Originally published 08/2011
The major domestic auto retailers want to give you a new experience when you bring your vehicle in for service. Oh, you don’t go to the dealership, well, they’re changing things up to try to win you back. They’re taking a page out of the Japanese branding playbook by upgrading their showrooms and trying to create one look across their networks. Also, their installing perks to entice you. Dealerships are adding things like cafes and salons to give you a nicer experience than what has been engrained into the public’s mind of the typical dealership experience. Read more here.
Originally published 03/2011
This month’s retail cool is all about trends for 2011. Most of the data here is US specific, but some is world-wide data. None of it is Canadian specific unfortunately. Infographic lovers, eat your heart out.
Online Retail (e-commerce) is expected to lead the charge in economic recovery in the retail sector for 2011. Not surprisingly, clothing and accessories will account for the bulk of those online purchases.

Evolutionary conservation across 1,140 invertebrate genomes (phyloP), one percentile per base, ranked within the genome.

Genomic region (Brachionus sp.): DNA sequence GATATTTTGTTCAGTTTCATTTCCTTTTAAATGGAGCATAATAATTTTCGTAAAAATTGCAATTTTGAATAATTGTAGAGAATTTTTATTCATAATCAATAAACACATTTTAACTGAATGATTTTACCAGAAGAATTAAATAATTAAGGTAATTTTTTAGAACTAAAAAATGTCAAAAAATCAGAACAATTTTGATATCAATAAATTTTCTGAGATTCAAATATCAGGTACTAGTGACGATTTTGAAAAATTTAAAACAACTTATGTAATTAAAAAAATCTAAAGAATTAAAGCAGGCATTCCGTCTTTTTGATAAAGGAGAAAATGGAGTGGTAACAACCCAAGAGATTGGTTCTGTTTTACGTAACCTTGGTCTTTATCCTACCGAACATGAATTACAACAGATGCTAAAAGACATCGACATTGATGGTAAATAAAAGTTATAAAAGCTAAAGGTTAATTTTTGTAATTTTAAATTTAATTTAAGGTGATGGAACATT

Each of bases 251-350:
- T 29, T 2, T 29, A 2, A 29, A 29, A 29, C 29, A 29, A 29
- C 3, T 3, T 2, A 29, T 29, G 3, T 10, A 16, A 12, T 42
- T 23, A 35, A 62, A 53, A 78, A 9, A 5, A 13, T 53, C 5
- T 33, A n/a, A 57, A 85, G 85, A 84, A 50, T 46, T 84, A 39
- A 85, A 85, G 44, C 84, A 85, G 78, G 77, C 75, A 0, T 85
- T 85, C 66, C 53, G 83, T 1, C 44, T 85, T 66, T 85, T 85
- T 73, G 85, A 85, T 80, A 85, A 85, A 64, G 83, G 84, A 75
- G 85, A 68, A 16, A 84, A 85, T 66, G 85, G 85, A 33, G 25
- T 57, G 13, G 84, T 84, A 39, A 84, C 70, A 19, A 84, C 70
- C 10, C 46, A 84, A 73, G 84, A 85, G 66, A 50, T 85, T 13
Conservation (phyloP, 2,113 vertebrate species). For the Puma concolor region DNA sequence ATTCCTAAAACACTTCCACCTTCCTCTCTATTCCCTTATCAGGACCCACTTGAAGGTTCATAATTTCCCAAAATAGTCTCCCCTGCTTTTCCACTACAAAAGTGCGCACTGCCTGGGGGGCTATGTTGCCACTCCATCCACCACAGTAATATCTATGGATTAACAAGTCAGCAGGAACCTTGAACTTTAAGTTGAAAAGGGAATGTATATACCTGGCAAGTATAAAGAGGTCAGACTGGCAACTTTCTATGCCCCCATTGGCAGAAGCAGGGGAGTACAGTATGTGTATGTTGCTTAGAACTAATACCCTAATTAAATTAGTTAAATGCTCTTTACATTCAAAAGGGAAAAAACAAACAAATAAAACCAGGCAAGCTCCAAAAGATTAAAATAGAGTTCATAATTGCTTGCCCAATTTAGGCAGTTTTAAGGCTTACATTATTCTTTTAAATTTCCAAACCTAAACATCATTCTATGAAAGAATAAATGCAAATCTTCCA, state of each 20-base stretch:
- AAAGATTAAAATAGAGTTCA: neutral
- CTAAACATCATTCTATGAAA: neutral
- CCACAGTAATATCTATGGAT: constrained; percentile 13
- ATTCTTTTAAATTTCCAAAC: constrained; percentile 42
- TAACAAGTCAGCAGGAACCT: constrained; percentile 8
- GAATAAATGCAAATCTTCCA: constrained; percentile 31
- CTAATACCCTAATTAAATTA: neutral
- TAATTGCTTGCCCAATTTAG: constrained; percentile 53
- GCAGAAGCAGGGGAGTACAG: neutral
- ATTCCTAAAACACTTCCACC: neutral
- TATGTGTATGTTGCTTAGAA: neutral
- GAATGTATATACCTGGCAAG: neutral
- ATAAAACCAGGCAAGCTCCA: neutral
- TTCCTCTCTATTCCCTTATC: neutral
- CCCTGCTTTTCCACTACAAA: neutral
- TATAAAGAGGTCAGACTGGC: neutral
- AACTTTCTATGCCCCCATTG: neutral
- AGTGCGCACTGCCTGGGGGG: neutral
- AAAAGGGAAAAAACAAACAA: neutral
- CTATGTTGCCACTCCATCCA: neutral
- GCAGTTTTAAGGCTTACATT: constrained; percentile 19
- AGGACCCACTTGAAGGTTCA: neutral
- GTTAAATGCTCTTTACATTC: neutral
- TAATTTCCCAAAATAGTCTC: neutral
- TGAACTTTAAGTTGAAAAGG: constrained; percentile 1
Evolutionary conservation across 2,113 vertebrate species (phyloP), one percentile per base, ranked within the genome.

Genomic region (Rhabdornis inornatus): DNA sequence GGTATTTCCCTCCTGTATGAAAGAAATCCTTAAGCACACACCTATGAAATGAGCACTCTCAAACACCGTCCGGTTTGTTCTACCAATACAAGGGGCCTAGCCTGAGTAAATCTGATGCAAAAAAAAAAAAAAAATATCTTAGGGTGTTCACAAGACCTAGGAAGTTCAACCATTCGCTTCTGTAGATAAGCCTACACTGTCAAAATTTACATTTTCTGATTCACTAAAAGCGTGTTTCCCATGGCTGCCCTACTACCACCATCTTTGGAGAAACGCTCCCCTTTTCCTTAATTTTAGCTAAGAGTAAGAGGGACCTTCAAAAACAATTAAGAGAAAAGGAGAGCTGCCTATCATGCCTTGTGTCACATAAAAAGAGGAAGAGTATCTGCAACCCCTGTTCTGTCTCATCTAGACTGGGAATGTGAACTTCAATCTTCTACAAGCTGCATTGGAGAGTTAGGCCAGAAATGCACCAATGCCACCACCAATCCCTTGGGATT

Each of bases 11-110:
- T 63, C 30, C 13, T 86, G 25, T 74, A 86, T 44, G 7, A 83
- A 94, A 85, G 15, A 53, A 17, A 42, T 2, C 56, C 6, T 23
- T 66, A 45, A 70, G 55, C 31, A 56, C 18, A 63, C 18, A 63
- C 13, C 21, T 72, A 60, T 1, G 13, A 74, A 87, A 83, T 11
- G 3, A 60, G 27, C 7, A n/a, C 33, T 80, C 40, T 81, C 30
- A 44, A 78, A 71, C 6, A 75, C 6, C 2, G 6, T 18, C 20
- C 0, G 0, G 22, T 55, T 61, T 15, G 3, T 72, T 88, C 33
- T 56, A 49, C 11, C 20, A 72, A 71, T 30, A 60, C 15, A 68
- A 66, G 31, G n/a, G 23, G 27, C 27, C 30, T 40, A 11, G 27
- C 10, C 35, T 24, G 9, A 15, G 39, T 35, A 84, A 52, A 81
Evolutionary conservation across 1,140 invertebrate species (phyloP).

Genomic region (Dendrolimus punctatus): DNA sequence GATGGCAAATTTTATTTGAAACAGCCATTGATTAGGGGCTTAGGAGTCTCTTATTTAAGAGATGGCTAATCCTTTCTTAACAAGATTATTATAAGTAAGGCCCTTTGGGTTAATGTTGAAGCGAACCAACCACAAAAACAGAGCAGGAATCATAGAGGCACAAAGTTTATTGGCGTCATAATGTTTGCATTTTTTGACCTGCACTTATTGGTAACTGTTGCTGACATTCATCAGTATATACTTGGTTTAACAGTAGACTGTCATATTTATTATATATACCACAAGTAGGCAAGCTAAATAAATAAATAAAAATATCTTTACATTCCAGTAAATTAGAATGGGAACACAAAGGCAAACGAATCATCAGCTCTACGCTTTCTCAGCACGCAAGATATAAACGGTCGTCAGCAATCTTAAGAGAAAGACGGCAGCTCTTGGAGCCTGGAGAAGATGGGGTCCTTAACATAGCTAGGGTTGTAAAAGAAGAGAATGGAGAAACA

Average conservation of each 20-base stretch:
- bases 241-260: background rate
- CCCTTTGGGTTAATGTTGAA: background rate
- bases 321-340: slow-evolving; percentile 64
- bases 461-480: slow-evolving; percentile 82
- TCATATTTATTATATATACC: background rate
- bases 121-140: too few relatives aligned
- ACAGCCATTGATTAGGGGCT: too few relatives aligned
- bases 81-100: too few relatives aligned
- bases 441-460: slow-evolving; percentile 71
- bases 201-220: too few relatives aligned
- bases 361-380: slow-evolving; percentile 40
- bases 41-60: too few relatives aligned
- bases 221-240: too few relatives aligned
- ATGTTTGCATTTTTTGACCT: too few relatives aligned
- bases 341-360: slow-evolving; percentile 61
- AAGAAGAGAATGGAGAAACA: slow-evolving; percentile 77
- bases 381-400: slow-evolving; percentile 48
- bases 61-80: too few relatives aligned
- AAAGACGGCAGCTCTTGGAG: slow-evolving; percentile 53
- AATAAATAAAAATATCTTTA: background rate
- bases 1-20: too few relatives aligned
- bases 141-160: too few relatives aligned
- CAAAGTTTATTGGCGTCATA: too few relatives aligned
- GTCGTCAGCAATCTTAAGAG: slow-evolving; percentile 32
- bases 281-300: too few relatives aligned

Tying into e-commerce is mobile. More people are using their phones and other digital devices to access company and competitor websites to find product information and to price compare.
Forcing the mobile and e-commerce revolution is Gen Y, aka, the Millennials (anyone under 30 with purchasing power).
Customer service, international expansion, and smaller domestic stores will bring growth to retailers. With the likes of Blockbuster and Boarders going bankrupt in the US, expect many retailers to open smaller, more boutique focused stores with better customer service. Wal-mart is already doing this (smaller stores, not better customer service). The trend seems to be that the defining feature between brick-and-mortar and e-commerce in the years to come will be customer service.
This last one is just for fun: